Virginia Governor Ralph Northam (D) said Thursday that the state will be removing a six-story statue of Robert E. Lee from Monument Avenue in Richmond, the Confederate Civil War general, amid protests over accused police racism in the death of George Floyd last week.
“We put things on pedestals when we want people to look up,” Northam said. “Think of the message this sends.”
Northam pointed out that General Lee did not want a statue when he was alive after the war was over. “I think it wise not to keep open the sores of war, but to follow the example of those nations who endeavor to obliterate the marks of civil strife,” Northam quoted Lee as saying.
The statue will be placed in storage until a “more appropriate” location can be identified, The Hill reported.
Richmond mayor agrees
Richmond Mayor Levar Stoney agreed with the statue’s removal and said he plans to introduce legislation to remove the other four confederate monuments in the area as well. The Lee statue is on state property, while the other four are on city property.
“We have two pandemics in our country right now: COVID-19 and racism,” Stoney said at the shared press conference with Northam. “One is six months old, the other is 400 years old. Both are lethal, especially for black and brown people.”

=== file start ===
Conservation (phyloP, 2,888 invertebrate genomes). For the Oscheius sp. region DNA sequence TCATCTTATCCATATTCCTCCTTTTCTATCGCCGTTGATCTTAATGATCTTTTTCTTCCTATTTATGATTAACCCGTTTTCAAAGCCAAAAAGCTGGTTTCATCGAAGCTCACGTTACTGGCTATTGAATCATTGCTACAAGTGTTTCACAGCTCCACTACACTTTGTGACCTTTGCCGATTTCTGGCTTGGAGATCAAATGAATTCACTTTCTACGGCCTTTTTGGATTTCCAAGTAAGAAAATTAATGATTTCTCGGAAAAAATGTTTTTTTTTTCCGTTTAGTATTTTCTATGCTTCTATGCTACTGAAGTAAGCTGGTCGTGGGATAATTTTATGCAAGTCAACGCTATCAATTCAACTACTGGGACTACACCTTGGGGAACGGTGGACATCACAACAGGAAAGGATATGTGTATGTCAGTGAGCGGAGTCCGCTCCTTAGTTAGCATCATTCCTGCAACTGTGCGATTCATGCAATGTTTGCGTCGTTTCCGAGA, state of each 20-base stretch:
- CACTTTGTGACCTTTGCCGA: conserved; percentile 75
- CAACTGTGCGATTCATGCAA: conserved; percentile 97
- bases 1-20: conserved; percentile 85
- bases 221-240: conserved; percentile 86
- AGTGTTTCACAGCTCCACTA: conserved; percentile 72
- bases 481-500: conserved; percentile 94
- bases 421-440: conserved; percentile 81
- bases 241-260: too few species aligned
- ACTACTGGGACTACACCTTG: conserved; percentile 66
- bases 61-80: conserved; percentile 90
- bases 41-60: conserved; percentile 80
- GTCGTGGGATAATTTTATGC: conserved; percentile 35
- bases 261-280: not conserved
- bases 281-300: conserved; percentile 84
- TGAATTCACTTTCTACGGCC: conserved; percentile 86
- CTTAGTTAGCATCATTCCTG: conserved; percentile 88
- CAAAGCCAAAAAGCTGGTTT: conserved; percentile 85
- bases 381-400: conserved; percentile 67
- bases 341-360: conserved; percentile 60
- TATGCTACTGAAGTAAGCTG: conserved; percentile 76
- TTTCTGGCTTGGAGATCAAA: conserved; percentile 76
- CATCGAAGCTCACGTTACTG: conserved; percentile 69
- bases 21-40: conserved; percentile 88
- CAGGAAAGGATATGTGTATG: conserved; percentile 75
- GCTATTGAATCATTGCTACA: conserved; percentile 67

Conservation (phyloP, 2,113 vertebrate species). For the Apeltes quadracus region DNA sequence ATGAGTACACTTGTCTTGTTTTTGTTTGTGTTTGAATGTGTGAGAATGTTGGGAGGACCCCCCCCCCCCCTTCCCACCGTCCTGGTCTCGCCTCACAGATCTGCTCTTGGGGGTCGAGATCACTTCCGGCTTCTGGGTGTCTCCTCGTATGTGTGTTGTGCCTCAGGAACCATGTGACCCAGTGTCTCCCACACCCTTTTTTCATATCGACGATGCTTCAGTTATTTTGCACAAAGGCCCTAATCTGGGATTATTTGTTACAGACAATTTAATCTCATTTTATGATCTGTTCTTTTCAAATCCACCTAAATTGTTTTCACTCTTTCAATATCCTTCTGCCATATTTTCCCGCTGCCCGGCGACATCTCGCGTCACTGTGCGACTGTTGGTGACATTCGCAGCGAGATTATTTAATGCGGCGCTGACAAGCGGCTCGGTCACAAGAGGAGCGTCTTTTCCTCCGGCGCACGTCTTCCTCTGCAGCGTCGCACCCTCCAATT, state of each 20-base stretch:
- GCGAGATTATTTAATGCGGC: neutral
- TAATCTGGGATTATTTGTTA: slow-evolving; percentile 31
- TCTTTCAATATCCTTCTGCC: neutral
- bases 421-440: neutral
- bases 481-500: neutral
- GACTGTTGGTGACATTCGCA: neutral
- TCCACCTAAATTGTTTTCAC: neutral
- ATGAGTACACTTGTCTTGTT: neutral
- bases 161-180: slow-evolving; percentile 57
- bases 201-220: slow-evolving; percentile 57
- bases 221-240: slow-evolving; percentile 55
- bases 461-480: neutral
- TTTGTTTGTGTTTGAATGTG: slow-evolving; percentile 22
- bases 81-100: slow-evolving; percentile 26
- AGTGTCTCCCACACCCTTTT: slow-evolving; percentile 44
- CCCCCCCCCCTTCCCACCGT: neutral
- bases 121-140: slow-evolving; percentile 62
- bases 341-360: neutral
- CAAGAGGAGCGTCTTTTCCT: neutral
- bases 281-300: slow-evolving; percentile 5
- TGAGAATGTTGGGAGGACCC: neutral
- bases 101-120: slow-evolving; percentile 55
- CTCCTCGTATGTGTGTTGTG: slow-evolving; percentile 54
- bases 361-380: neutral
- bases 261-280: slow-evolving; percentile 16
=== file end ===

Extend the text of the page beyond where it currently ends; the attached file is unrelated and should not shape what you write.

“I’m no historian, but I strongly believe we have to confront where we’ve been in order to get where we’re going,” Northam added.
Protesters tagged the statue’s base with grafitti during protests, but it was too large for them to topple like protesters in Philadephia did to a statue of Frank Rizzo, who many say had racist views. The mayor removed the Rizzo statue following the protests.
Monument Avenue is listed on the National Register of Historic Places as a National Historic Landmark District, NBC News noted. Celebrations in honor of Lee’s birthday and Confederate-themed events are held there each year, and the location is a tourist attraction for history buffs.
While preserving history has been used as a reason not to remove Confederate statues around the U.S., it seems to me that our history will not be lost without statues that celebrate those who wanted to perpetuate slavery as heroes.
If removing Confederate statues sends the message that America is moving into a new era where racism is actively put down as evil, I say take them down tomorrow.
Nobody needs a statue to remember U.S. Civil War history, and it will take away one more thing that people of color can point to as showing that America is a racist country. That messaging is entirely appropriate for where the country is today, and while it won’t change any policy, it might help to show where the majority of America’s hearts truly are right now.